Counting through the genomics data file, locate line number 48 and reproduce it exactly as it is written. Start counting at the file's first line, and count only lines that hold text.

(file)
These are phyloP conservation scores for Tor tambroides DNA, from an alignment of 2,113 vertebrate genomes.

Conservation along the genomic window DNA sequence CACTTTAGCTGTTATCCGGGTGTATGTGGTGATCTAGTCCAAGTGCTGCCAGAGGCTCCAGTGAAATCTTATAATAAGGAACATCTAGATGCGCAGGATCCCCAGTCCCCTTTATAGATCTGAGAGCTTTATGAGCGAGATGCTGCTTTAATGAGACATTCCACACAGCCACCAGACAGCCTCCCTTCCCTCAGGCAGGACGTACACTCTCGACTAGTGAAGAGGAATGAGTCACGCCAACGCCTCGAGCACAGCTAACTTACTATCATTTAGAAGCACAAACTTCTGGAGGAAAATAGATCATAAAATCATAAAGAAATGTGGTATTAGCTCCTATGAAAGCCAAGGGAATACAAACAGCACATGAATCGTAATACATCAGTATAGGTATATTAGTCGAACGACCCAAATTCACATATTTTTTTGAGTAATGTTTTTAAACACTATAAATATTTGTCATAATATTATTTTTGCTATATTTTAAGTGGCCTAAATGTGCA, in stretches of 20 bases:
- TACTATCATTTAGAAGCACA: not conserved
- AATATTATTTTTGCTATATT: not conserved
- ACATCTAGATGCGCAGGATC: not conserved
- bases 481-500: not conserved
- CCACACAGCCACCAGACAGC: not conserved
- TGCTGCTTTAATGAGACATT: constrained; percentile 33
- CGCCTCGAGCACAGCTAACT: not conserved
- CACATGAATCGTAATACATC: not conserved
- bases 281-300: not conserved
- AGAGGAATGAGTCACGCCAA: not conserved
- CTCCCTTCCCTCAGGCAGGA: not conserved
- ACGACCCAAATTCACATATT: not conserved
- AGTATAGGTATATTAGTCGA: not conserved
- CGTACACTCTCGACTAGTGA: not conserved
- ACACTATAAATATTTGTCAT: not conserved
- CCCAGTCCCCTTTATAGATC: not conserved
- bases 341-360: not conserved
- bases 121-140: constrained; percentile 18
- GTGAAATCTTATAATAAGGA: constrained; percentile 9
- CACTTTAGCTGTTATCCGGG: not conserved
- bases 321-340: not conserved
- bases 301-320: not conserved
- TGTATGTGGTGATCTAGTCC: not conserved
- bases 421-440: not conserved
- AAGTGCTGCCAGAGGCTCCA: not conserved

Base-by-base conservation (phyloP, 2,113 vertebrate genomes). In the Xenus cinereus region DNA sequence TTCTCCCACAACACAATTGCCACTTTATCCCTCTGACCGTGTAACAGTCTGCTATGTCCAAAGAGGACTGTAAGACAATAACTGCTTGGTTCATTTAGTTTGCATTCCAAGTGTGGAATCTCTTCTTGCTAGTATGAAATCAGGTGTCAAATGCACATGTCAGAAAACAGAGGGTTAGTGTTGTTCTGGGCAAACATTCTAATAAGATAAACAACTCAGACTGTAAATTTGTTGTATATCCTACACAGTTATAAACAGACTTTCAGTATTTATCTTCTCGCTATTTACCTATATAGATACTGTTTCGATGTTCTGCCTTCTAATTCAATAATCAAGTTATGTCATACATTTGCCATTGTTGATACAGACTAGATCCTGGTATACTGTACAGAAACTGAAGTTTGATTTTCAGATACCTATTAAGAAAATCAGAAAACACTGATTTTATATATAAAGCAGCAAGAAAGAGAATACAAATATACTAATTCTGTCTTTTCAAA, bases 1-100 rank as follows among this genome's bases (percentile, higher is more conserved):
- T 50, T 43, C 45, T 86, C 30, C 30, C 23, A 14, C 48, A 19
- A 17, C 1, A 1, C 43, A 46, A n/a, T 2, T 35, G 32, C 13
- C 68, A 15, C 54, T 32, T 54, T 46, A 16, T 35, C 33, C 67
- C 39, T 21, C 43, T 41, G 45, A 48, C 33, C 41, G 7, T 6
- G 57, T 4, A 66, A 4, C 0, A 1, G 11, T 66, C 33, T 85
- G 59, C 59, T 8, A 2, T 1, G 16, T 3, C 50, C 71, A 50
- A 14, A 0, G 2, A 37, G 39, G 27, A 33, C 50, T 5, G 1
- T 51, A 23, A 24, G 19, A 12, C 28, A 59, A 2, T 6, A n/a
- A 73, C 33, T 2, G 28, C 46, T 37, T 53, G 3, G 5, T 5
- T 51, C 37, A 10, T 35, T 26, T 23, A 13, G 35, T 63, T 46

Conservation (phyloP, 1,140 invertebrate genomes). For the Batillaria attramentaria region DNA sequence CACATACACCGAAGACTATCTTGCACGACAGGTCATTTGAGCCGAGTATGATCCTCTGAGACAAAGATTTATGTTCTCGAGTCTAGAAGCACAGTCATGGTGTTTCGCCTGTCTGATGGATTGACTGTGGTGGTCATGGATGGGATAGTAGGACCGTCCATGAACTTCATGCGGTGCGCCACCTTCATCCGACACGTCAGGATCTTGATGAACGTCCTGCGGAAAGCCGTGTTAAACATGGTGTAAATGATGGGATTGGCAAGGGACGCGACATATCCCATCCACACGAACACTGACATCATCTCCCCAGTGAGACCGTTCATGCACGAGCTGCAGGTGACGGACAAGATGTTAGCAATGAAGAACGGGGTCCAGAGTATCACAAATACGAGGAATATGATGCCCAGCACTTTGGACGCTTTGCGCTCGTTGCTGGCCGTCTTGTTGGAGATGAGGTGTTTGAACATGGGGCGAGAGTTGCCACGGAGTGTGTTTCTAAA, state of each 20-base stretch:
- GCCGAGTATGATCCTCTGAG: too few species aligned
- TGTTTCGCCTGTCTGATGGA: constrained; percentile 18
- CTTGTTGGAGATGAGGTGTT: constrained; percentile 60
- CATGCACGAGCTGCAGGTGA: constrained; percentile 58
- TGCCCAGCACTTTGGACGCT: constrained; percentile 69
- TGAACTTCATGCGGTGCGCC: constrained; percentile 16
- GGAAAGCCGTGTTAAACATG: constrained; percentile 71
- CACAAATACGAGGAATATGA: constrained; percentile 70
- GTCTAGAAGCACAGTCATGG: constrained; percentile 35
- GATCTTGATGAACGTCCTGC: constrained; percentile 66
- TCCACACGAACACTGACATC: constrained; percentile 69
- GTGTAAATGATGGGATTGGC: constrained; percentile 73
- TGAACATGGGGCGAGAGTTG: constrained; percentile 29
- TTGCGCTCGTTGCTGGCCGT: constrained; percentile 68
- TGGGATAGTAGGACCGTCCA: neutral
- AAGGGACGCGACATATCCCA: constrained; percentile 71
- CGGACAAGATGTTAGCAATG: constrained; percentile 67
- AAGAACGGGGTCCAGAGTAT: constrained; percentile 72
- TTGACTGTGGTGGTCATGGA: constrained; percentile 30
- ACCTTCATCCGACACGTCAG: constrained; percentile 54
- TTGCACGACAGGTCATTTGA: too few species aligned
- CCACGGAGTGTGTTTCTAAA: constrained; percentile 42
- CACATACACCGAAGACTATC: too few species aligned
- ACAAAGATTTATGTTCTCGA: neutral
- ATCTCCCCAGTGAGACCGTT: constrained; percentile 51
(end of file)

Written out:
- GTCTAGAAGCACAGTCATGG: constrained; percentile 35